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Mortgage Affordability Calculator

Use our Mortgage Affordability Calculator to determine how much you qualify for under the new 2021 national Mortgage Stress-Test Guidelines.

Your Maximum Mortgage Amount can be **

Your Regular Payment would be **

Now to get your Maximum PURCHASE PRICE Simply Add your Down Payment to the Maximum Mortgage amount above.

Keep in mind that you will need some funds available for closing costs which are not included in the mortgage amount and may include things like, Property Transfer Tax, Legal Fees, Title Insurance, Home Insurance, Net Strata Fees, Net Property Taxes, Net Utilities and others.

Current Prime Rate: 2.45%

Current Benchmark Rate: 5.25%

The key aspect of the mortgage affordability calculator is the calculation of your post-funding Debt Service Ratios.  In other words, what your debt load will look like after the mortgage financing is complete.

Lenders look at two key debt service ratios when calculating the maximum mortgage amount you may qualify for, which are used to determine how much you can afford. These ratios are called the Gross Debt Service (GDS) ratio and Total Debt Service (TDS) ratio. They take into account your gross total household income (income before taxes), monthly housing costs and overall debt load.

The Gross Debt Service Ratio is used to calculate your expenses directly related to owning your home, including mortgage payment (principal and interest), property taxes and heating expenses (P.I.T.H.). The ratio of these costs compared to your gross income should reach a maximum of between 35% and 39% depending on the lender guidelines. For condominiums and townhouses, P.I.T.H. also includes half of your monthly condominium fees. The sum of these housing costs as a percentage of your gross monthly income is your GDS ratio.

The second affordability rule is a limitation on your total monthly debt load called the TDS ratio (Total Debt Service).  This includes housing costs, and all other debt including credit card payments, automobile payments, student loan payment and any required monthly loan expenses.  This should not be more than 44% of your gross monthly income at the maximum, assuming you have a good credit rating.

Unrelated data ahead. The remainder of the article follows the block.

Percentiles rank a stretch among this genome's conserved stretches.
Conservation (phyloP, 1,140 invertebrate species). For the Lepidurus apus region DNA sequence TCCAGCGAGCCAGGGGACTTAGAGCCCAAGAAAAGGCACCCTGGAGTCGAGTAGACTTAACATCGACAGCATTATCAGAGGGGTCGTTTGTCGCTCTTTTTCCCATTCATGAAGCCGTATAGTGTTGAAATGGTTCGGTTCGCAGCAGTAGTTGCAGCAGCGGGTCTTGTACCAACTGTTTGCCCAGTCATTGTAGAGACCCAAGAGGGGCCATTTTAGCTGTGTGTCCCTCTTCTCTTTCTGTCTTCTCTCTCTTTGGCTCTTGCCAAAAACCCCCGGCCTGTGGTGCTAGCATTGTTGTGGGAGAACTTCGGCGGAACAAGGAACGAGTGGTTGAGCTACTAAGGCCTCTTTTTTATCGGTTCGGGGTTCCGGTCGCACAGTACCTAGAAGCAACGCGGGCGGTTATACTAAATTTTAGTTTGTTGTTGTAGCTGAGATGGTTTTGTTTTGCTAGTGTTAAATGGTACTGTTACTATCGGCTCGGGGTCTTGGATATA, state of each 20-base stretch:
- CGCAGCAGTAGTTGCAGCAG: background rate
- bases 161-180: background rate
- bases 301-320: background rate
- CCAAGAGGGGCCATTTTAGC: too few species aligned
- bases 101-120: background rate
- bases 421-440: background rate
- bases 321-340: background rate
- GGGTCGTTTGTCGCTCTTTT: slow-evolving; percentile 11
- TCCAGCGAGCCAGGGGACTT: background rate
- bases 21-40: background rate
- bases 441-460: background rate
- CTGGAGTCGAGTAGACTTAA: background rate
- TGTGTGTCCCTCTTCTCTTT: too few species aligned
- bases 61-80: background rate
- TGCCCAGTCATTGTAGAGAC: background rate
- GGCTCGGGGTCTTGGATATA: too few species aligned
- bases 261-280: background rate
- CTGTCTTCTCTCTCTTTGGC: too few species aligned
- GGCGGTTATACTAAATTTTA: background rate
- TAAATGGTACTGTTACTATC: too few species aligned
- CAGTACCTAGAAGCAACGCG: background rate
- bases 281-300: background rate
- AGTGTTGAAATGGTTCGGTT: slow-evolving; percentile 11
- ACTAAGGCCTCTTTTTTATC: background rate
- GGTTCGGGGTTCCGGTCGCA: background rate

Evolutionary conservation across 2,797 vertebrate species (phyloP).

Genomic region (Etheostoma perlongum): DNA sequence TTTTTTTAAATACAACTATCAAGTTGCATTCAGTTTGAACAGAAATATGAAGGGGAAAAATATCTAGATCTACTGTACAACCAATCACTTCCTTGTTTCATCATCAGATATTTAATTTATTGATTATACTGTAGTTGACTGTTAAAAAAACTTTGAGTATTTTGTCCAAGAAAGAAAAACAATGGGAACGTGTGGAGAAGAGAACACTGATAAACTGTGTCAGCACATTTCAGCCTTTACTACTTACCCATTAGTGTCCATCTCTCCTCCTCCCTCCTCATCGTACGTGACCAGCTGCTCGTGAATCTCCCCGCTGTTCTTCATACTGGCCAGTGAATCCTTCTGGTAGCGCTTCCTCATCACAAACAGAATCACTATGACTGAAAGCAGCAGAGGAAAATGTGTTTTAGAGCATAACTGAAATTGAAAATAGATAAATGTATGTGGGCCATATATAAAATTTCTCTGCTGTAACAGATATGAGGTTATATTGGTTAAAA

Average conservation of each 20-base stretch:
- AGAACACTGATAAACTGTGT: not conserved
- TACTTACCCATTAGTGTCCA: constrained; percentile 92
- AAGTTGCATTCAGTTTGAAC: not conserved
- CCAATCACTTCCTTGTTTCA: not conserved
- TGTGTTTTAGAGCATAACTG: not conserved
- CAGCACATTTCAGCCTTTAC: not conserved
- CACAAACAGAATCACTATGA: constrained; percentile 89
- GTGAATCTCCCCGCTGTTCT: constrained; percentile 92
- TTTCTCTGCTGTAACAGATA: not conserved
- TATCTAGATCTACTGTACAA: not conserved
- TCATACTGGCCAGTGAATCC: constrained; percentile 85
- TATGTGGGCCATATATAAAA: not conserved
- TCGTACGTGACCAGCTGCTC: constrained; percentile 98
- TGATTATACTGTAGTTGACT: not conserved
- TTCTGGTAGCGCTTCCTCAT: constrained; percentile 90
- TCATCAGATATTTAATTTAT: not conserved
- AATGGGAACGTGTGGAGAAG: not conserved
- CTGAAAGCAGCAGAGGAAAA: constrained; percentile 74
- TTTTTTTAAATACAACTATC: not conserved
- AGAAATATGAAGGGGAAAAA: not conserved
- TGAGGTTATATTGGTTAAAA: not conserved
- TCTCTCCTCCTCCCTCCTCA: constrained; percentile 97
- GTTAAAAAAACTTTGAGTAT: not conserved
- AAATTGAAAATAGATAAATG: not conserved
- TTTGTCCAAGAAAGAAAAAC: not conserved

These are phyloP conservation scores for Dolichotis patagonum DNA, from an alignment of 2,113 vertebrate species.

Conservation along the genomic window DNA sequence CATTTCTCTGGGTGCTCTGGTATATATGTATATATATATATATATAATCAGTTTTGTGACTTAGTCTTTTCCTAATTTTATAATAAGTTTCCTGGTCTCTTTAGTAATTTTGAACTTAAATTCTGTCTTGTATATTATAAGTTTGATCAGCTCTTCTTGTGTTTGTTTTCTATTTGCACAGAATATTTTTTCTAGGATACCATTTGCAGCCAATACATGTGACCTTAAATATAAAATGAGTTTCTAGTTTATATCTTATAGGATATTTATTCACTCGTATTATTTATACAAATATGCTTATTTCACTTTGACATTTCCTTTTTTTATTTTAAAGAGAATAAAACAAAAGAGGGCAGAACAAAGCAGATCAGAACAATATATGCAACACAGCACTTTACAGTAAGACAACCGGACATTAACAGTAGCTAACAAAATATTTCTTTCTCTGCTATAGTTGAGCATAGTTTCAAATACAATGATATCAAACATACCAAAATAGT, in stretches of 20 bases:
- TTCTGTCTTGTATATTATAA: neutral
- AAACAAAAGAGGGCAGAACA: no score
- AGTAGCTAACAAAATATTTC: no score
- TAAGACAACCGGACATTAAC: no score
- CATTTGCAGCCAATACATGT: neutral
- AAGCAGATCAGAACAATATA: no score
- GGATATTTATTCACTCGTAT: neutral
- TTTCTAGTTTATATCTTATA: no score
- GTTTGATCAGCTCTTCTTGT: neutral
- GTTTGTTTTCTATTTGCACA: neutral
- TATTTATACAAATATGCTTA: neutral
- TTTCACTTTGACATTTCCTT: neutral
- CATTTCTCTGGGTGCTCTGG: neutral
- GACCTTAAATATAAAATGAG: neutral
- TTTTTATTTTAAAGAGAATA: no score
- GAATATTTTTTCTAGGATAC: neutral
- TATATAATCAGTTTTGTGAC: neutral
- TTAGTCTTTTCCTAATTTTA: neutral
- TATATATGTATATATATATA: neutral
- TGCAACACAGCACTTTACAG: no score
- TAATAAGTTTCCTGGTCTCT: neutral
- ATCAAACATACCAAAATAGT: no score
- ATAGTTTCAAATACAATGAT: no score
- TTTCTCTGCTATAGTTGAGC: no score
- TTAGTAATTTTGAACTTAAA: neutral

STRESS TEST: So what is the Stress-Test and how is this all connected – simple version

The stress-test means that under the federal mortgage guidelines, when the lender calculates your GDS and TDS ratios to determine the maximum amount you can borrow, they don’t use the “contract rate” (which is the rate you will actually be borrowing at).  They now use an inflated rate which is approximately 2% higher than the rate you will be borrowing at.  The result is that you will qualify for less than you can afford, based on what you are actually paying each month.  This 2% is an arbitrary number but is the value that was chosen by the regulators, and each lender must comply with this underwriting rule.

PRACTICAL EXAMPLE: So what is the difference?

Well for simplicity sake let’s use a very basic example:

You have a gross household income of $100,000

You have no debt

Your Property Taxes will be $2000 per year

If you were to qualify at a contract rate of 2.1% —>

You could afford a mortgage amount of:  $656,000 

With a stress-test rate of 4.94% —>

You will now only qualify for $508,000

That is a difference of approximately 20%.  You make the same income, and you are buying the same property.  BUT you can borrow 20% Less…

That is the mortgage stress-test in practical terms.


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** Disclaimer: We are using the current 2021 stress-test guidelines and actual underwriting guidelines to produce these figures.  In some cases you may be able to borrow more, or less.  Each applicant and each mortgage is unique.  If you are unsure please contact us and we’ll be happy to look at the specifics of your application.